....
Q: How does one lose 25-30%?
A: It takes "Top Talent"
....

Please consider the CNNMoney article Fat Pensions Spell Doom For Many Cities.
....
Clearly Pacific Grove is watching, and I commend them for it. Two cities will not make a trend, but it's a start.

Unless unions are willing to renegotiate benefits (which they won't be), bankruptcy is the only viable option for cities. Raising taxes will not fly. So here's to hoping Pacific Grove files bankruptcy. Bankruptcy is a taxpayer friendly option that everyone but the unions should welcome.
He's rounding up some of the same stuff we saw in March, when the judge overseeing the Vallejo bankruptcy said, sure, pension benefits may get changed in bankruptcy. And, of course, there's no PBGC to backup public pensions.

Anyway, perhaps unions will be a little more interested in conservative accounting of their pension liabilities when a municipal bankruptcy might wipe out what they thought were promised benefits.
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  #436  
Old 04-21-2009, 09:33 AM
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So are you finally agreeing with a MVL approach?
I believe that exit price & entry price are the relevant measures for the fair value of pension liabilities. Where exit price is the maximum the plan sponsor would pay to settle the liabilities now, and entry price is the amount a market participant with credit risk = riskiness of pension liabilities would receive to assume the liabilities.

Several months ago, I think I said that pension liabilities have a fair value equal to exit price. Now, I changed my position to include entry price as a relevant measure for fair value. Because pension liabilities exit price << entry price, there is not a clear-cut way to assign a fair value to pension liabilities. So I wouldn't use the term MVL for the entry price concept.
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  #437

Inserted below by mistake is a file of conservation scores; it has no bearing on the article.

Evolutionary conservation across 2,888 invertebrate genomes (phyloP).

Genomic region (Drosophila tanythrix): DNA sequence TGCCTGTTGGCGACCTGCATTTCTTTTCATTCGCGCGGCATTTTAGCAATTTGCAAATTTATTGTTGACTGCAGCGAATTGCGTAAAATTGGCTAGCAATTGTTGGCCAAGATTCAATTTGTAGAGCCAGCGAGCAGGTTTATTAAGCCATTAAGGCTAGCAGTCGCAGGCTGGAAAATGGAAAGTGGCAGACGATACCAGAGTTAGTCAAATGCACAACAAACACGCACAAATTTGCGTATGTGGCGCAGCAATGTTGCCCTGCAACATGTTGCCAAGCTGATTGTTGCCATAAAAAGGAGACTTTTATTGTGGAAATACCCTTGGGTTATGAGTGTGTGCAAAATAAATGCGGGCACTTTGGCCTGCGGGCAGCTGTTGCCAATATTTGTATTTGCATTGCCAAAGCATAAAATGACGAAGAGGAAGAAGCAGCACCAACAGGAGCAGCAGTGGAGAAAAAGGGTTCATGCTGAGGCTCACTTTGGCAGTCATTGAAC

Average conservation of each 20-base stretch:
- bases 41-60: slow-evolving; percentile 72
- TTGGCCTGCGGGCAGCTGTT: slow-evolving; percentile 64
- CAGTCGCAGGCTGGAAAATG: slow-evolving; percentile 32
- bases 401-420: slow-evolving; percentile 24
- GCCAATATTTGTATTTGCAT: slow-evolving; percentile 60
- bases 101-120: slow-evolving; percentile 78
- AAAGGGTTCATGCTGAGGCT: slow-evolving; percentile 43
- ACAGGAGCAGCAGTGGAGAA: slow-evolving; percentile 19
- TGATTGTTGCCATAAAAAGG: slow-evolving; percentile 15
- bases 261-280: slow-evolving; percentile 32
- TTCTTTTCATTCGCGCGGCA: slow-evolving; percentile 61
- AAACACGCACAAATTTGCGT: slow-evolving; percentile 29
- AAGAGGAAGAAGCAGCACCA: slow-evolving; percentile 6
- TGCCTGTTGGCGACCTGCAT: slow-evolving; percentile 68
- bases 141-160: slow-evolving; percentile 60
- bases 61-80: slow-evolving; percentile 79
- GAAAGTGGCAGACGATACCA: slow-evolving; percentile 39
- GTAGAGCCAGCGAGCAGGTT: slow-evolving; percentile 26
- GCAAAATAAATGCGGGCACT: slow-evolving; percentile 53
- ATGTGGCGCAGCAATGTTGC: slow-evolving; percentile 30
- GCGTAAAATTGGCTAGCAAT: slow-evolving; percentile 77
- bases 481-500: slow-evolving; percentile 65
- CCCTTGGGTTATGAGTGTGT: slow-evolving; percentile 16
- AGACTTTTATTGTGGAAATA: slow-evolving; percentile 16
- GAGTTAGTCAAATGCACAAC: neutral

Old 04-21-2009, 09:49 AM
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Where exit price is the maximum the plan sponsor would pay to settle the liabilities now, and entry price is the amount a market participant with credit risk = riskiness of pension liabilities would receive to assume the liabilities.
More terms that don't mean what you think they mean.
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  #438  
Old 04-21-2009, 09:51 AM
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Originally Posted by WWSituation View Post
Given that the reasoning in that post was thoroughly debunked, I don't put too much stock in that estimate. (Feel free to read my response in that thread, its support, and lack of rebuttal).
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I'd like to see you carry out the same exercise on Credit Default Swaps but do it as of 12/31/2006.

Your logic implies that the bigger the denominator is, the lower the risk is. This is the exact opposite of how I would look at it.
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The numerator is irrelevant to me - it was based on plans valued at higher interest rates and equity levels - they have zero relevance in measuring the risks of today's plans. It was also based on a credit environment different from today.

The denominator is the only thing that matters - and even this is a highly spurious input since it says nothing of future risk. It does not reflect the duration gap plans employ and it does not consider the credit profiles of the companies with large unfunded liabilities.


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  #439  
Old 04-21-2009, 09:53 AM
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I don't think that term means what you think it means.
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Originally Posted by JMO View Post
More terms that don't mean what you think they mean.
When you express a complete thought, I'd be happy to respond.
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  #440  
Old 04-21-2009, 10:20 AM
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I have previously explained my disagreement with your definition of exit value. I don't care to expand on it further.
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This. And everything else JMO wrote.
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Yup, it is always someone else's fault.